Sarah Vowell has a face like a clean plate: round and serviceable, perfect for dishing up history. On a weekday morning in Santa Monica, she is wearing a dark, square-necked blouse, hair in a slightly stylish version of a bowl cut; she wouldn't look entirely wrong in a starched collar. Vowell -- author, "This American Life" contributor, voice of Violet Parr in "The Incredibles" -- has come to town to give a pair of readings from her new book, "The Wordy Shipmates" (Riverhead: 272 pp., $25.95), an account of the Puritan leaders of the Massachusetts Bay Colony. To meet her is to wonder how much her subject has rubbed off on her.
"The Wordy Shipmates" focuses on John Winthrop, Massachusetts' first governor, and Roger Williams, the Calvinist minister who founded Rhode Island. It covers the period between Plymouth Rock and the Salem witch trials. "One reason it was attractive to write about the Puritans," Vowell says, "whatever else they are, they're obsessed with knowledge and reading. I love in that letter one of Winthrop's friends sends him when Winthrop is trying to decide whether to come to New England and his friend basically says, 'Why would you want to go there? They don't have any books.' "
Vowell grew up Pentecostal in a small Oklahoma town without a library. Bible study was the center of communal life. "Once, when I told a member of the fabled East Coast Media Elite that I was raised Pentecostal," she writes in "The Wordy Shipmates," "he asked if that meant I grew up 'fondling snakes in trailers.' I replied, 'You know that book club you're in? Well, my church was a lot like that, except we actually read the book.' "
Part Cherokee, Vowell got her history at home from her father and grandfather. "Every summer we would go to the Cherokee Cultural Center to watch a reenactment of the Trail of Tears," she recalls. Her great-grandfathers -- or is it great-great-grandfathers? Vowell isn't really certain -- fought in the Civil War, and "it was just all the old folks sitting around telling stories. The way my grandfather talked about history was fairly self-absorbed."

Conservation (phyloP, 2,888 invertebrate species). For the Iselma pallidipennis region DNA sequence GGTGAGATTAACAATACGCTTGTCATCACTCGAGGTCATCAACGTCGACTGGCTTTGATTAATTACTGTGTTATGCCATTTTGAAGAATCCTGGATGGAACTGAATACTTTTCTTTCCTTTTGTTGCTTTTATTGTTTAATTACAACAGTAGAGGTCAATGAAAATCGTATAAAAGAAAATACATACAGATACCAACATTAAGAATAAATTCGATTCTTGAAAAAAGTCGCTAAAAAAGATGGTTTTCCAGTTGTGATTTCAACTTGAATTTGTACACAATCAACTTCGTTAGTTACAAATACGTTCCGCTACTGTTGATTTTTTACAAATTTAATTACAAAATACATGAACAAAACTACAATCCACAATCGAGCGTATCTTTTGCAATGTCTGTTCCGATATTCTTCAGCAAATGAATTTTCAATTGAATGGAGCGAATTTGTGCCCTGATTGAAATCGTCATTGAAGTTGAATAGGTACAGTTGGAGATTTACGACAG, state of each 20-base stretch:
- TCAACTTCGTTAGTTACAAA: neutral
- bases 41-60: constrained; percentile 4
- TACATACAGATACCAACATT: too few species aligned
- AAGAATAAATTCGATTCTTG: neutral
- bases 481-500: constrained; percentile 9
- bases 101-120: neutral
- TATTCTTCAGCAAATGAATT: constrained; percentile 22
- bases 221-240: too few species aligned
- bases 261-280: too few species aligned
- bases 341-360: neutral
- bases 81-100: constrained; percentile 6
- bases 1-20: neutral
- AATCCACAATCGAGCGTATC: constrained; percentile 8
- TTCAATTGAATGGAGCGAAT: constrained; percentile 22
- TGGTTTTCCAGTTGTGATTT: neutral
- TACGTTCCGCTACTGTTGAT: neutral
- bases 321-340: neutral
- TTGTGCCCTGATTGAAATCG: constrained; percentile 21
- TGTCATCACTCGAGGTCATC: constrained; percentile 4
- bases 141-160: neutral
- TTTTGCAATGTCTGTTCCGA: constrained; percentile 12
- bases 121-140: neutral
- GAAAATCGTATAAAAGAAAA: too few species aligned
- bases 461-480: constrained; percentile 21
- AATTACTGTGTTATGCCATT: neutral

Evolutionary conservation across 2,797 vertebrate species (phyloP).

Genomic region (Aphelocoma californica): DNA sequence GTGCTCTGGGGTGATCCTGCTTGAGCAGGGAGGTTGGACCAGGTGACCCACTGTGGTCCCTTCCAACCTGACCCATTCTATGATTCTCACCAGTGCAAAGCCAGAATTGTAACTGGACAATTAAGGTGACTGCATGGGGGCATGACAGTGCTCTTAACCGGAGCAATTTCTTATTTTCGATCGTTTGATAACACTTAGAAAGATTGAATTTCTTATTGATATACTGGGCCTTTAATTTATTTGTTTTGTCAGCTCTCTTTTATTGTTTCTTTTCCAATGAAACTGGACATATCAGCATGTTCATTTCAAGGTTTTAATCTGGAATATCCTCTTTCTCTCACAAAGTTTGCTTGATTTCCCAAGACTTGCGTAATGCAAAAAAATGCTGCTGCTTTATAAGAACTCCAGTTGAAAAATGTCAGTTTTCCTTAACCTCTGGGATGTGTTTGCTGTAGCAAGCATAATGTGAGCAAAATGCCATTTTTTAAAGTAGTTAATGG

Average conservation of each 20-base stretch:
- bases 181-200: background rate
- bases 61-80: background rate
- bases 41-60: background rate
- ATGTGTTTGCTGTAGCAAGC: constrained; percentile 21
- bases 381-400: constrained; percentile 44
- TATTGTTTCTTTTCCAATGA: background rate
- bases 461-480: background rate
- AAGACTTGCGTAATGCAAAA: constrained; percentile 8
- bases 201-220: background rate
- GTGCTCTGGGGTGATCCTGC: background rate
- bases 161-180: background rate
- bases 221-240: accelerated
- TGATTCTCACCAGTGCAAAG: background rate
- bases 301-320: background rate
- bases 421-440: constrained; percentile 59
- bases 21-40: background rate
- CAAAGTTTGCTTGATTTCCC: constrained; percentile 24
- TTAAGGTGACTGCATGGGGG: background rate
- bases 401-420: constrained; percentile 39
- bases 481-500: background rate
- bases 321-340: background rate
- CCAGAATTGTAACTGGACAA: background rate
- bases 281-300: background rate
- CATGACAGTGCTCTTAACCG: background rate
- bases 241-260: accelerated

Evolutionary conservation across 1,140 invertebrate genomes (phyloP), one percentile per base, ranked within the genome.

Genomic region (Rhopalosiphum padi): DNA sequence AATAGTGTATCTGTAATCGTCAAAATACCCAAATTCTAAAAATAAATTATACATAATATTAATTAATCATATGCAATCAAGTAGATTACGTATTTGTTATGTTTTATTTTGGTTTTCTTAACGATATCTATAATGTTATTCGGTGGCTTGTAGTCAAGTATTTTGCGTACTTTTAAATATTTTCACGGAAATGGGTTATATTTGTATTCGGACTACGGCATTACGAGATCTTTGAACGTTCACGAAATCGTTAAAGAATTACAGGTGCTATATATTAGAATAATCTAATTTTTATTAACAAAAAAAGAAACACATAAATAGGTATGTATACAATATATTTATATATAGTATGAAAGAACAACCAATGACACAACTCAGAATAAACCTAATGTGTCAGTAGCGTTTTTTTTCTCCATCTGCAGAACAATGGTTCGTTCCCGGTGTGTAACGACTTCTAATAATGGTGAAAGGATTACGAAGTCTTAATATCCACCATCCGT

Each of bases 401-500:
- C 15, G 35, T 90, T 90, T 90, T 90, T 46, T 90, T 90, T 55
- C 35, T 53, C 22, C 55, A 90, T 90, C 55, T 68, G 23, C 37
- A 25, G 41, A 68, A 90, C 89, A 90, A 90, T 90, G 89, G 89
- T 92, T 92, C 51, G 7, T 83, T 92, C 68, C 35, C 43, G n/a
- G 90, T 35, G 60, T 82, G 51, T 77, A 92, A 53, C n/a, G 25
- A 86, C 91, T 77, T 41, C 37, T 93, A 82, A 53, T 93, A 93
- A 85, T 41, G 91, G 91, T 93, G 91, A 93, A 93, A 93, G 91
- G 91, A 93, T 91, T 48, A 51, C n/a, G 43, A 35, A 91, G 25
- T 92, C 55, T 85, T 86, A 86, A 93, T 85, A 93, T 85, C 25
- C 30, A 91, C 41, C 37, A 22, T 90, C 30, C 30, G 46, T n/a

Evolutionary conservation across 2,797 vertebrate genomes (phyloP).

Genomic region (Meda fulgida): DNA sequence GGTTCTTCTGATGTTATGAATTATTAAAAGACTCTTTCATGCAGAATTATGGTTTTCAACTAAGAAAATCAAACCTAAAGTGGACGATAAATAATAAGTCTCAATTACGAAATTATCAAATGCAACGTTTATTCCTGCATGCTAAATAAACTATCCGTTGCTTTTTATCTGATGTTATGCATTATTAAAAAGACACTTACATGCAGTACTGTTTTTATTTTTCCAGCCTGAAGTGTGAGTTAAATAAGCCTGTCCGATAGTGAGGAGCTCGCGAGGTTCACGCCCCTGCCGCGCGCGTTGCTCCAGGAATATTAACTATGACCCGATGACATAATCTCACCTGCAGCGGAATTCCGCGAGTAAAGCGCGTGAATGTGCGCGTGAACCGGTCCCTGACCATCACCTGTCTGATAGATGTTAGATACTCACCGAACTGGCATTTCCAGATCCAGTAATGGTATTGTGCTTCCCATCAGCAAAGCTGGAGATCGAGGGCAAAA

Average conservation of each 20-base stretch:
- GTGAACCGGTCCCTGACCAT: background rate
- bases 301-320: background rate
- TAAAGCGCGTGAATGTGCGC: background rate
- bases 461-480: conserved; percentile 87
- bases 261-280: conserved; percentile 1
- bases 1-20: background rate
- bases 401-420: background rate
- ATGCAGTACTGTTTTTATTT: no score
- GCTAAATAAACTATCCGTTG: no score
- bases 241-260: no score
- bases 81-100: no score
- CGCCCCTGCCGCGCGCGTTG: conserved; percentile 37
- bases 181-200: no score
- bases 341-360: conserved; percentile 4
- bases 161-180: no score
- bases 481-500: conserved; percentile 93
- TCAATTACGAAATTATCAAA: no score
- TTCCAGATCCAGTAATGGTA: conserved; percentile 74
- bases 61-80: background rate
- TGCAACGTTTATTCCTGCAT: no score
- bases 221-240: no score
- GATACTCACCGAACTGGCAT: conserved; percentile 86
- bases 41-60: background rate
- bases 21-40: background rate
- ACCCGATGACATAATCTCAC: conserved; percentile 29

Vowell has taken this idea of storytelling and given it her own spin -- a mix of pop culture and historical narrative that goes after big ideas. In 1998, after bouncing around various alt-weeklies and dabbling in music writing, she retraced the Trail of Tears for "This American Life." "That was it for me," she says, smiling. She had discovered her calling: American history.
For Vowell, though, history is academic if we can't connect with it. At one point during her radio story, she is in the car, between sites of ancestral suffering, listening to Chuck Berry. "When I think about my relationship with America," she tells us, "I feel like a battered wife, 'Yeah, he knocks me around a lot, but boy, he sure can dance.' "
In "The Wordy Shipmates," she compares Winthrop to Pete Seeger and Williams to Bob Dylan. "To me," she explains, "those guys are all writers; they're all writing about America and these American subjects, and big questions and religion and country and God, and to me they're all of a piece."
These comparisons are funny, ironic even, but there's something more expansive going on. "I love comedy," Vowell says, "and I admire people whose sole purpose is to make people laugh, but it's not mine. I reserve the right to be dreary if I want to." For her last book, "Assassination Vacation," she visited sites related to the assassinations of presidents Lincoln, Garfield and McKinley. "The same part of me that loves Quentin Tarantino," she notes, "visits Gettysburg."
With "The Wordy Shipmates," Vowell steps away from what she calls "heritage tourism." Instead of visiting historic sites, she mentally time travels through the letters and diaries of Winthrop and Williams, John Cotton and Thomas Hooker, as well as other voices of the great migration.
But "The Wordy Shipmates" is hardly plain history. The big idea here is that the past continues to define us as Americans: people with a history of bookishness, elitist pursuits and a humble, Calvinist heritage. "It's worth revisiting New England's Puritans because they are our medieval people." Vowell writes, "The most storied way to get from the castle moat of monarchy to the polluted shoreline of this here republic is on their dank little ships." On one of these dank little ships, Winthrop gave his "Model of Christian Charity" speech, referring to New England as the "city upon a hill." This famous speech, invoked by both presidents and dissidents, was credited by Tocqueville as marking the birth of American exceptionalism.